34.5 Kilometer Marker

At the 34.5 kilometer distance marker on the Toco Main Road, shortly after the village of Rampanalgas, is a flat cliff top that provides a great location for fishing. The cliff faces the open ocean on one side and a sheltered bay on another side. There is ample space for parking several cars off the main road and then one approaches the ocean side of the cliff.

 

East

Nariva River mouth

three friends on the ortoire.jpg (173818 bytes)

The mouth of the Nariva River is found along the Manzanilla/Mayaro Road. For those coming from Sangre Grande it is after the initial stretch of coconut trees when the road swings away from the coast and then rejoins the coast after going through a forested area. For those approaching from Mayaro, it is shortly after the road leading to Kernahan Village.

This location may be the most popular fishing spot on this entire coastline. It is possible to fish from the bridge, beach or river bank. The particular species that will usually be found in estuaries are Tarpon, Mullet, Salmon, Grouper and Nariva has all of these. As with all river mouth fishing the change of tides is the best time for catching as the larger fish enter the river on the high tide and exit on the low tide. One factor to be remembered when fishing in this area is that at dusk, the mosquitoes emerge from the swamp, so carry repellant.

While the point at which the Nariva River joins the sea is the most popular location for fishing, there are other areas along this river that are also good locations for fishing. When approaching this area from Sangre Grande, the road crosses the river approximately two miles before the river mouth. This bridge provides another location for fishing. The bridge has been constructed with relatively wide pavements on either side so that you can stand on the pavement and be out of the flow of the traffic. On this stretch of the river, schools of grande ecaille (also known as tarpon) are sometimes seen lazily swimming upstream.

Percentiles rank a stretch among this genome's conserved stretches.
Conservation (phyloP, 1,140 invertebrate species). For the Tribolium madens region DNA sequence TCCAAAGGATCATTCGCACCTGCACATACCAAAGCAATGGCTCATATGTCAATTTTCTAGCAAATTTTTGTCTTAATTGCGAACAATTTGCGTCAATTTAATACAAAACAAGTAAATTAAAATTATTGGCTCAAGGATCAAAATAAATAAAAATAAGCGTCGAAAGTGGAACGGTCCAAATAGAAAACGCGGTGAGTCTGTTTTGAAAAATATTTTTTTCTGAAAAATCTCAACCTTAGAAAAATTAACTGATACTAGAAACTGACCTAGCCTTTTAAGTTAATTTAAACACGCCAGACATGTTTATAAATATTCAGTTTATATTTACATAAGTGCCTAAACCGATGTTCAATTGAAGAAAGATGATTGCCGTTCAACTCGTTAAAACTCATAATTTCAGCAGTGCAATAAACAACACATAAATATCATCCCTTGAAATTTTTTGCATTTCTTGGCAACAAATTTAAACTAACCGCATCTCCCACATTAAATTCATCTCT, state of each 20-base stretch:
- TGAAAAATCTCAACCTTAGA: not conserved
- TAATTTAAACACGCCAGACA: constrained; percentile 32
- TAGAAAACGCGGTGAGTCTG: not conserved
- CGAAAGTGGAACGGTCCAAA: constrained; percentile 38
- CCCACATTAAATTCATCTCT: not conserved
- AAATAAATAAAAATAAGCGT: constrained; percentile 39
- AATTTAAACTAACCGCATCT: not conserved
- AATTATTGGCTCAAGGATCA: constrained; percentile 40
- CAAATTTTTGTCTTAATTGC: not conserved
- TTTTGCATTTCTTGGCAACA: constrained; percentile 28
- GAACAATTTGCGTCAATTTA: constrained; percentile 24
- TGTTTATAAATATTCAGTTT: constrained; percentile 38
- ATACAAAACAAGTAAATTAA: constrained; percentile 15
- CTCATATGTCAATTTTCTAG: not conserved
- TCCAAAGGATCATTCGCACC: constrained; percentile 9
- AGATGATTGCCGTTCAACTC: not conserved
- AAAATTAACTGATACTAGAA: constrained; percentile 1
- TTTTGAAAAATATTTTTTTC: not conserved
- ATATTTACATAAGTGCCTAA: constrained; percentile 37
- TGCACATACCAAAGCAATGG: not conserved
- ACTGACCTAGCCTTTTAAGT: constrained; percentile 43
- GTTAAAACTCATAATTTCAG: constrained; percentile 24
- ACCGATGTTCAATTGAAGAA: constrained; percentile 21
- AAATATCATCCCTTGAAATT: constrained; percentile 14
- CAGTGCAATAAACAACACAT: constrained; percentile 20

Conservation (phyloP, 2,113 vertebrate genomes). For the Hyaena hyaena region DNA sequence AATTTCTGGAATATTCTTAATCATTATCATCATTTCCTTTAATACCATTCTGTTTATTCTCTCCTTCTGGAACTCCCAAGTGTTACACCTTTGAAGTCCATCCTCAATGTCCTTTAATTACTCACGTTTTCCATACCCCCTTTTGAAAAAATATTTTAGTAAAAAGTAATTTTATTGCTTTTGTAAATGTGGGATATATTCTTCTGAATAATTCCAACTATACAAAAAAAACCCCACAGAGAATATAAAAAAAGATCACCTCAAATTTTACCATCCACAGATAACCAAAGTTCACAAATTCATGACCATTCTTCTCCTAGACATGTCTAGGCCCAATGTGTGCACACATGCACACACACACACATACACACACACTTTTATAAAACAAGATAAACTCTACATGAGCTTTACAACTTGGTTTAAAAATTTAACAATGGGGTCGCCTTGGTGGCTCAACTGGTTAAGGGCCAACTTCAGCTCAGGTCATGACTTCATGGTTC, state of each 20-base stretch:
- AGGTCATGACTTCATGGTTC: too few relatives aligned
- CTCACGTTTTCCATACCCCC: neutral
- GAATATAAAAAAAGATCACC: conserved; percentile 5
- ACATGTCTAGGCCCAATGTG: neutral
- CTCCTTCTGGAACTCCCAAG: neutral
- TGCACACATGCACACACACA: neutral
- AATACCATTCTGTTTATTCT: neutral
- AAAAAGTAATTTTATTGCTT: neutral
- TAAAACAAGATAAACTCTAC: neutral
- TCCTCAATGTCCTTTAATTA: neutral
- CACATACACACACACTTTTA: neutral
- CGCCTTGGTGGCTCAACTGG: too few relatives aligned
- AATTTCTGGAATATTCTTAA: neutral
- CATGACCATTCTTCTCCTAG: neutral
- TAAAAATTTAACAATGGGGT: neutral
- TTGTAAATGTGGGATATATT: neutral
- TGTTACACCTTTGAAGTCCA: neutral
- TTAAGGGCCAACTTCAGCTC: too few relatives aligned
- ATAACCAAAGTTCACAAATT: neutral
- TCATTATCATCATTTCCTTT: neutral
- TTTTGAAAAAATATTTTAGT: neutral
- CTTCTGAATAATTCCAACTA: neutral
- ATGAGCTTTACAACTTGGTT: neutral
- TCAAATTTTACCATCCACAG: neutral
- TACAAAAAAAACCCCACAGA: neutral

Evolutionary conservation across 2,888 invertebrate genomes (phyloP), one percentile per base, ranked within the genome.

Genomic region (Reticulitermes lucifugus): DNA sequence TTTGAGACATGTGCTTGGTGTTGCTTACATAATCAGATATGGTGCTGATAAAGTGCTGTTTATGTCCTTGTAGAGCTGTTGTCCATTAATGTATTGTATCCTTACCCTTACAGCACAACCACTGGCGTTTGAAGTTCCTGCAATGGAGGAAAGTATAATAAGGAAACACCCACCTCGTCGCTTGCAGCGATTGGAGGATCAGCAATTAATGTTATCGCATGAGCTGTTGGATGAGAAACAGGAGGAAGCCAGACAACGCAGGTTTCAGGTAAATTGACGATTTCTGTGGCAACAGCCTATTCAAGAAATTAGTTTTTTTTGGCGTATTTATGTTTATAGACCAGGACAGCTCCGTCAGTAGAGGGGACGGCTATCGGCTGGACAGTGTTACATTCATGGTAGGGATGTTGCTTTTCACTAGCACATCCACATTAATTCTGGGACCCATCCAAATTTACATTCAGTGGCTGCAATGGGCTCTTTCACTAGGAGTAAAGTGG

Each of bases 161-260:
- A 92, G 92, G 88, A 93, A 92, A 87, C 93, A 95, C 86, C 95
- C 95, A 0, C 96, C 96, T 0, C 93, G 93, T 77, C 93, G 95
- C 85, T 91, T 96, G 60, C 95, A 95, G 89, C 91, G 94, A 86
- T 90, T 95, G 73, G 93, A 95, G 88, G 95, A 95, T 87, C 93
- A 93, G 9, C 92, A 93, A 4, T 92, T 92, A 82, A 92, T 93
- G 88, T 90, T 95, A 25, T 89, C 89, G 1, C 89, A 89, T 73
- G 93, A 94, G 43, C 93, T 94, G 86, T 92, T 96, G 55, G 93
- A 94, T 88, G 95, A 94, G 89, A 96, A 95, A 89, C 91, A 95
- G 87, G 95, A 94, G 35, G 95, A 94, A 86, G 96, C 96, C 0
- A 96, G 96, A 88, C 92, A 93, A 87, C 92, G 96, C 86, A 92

manzan 1st bridge comp.jpg (48312 bytes)

The Manzanilla/Mayaro Road, before this bridge, runs through a coconut plantation. In the area between the bridge and the Bovell coconut factory the river is 100 – 150 meters from the road. There are areas along the river bank where there is a break in the mangrove providing direct access to the river and it is possible to walk through the coconut area to the river.

 

Ortoire River

Another popular fishing area along this coast is at the Ortoire River which is a few kilometers after the Nariva River. Fishing is possible from the bridge across the river which has relatively wide pavements and also at the river mouth.

Both the Ortoire and Nariva rivers are also good kayaking areas.

 

Manzanilla Sea Front

manzan sea wall condensed.jpg (85651 bytes)

For those who like surf fishing Manzanilla offers 9 miles of beach front on which to fish.

 

South

Goodrich Bay

goodrich bay compressed.jpg (51506 bytes)

Goodrich Bay in Savonetta Point Lisas is accessed via North Sea Drive (the road leading to Industrial Gases Limited). At the end of the road is the former Caroni rum shipping terminal in a large mangrove lined bay. Mangroves are spawning areas for fish and the young spend their early lives among the mangrove roots, thus attracting larger predator fish. The rum terminal does not have heavy shipping traffic and so for most of the time this bay is in its natural state.

goodrich bay embankment compressed.jpg (63321 bytes)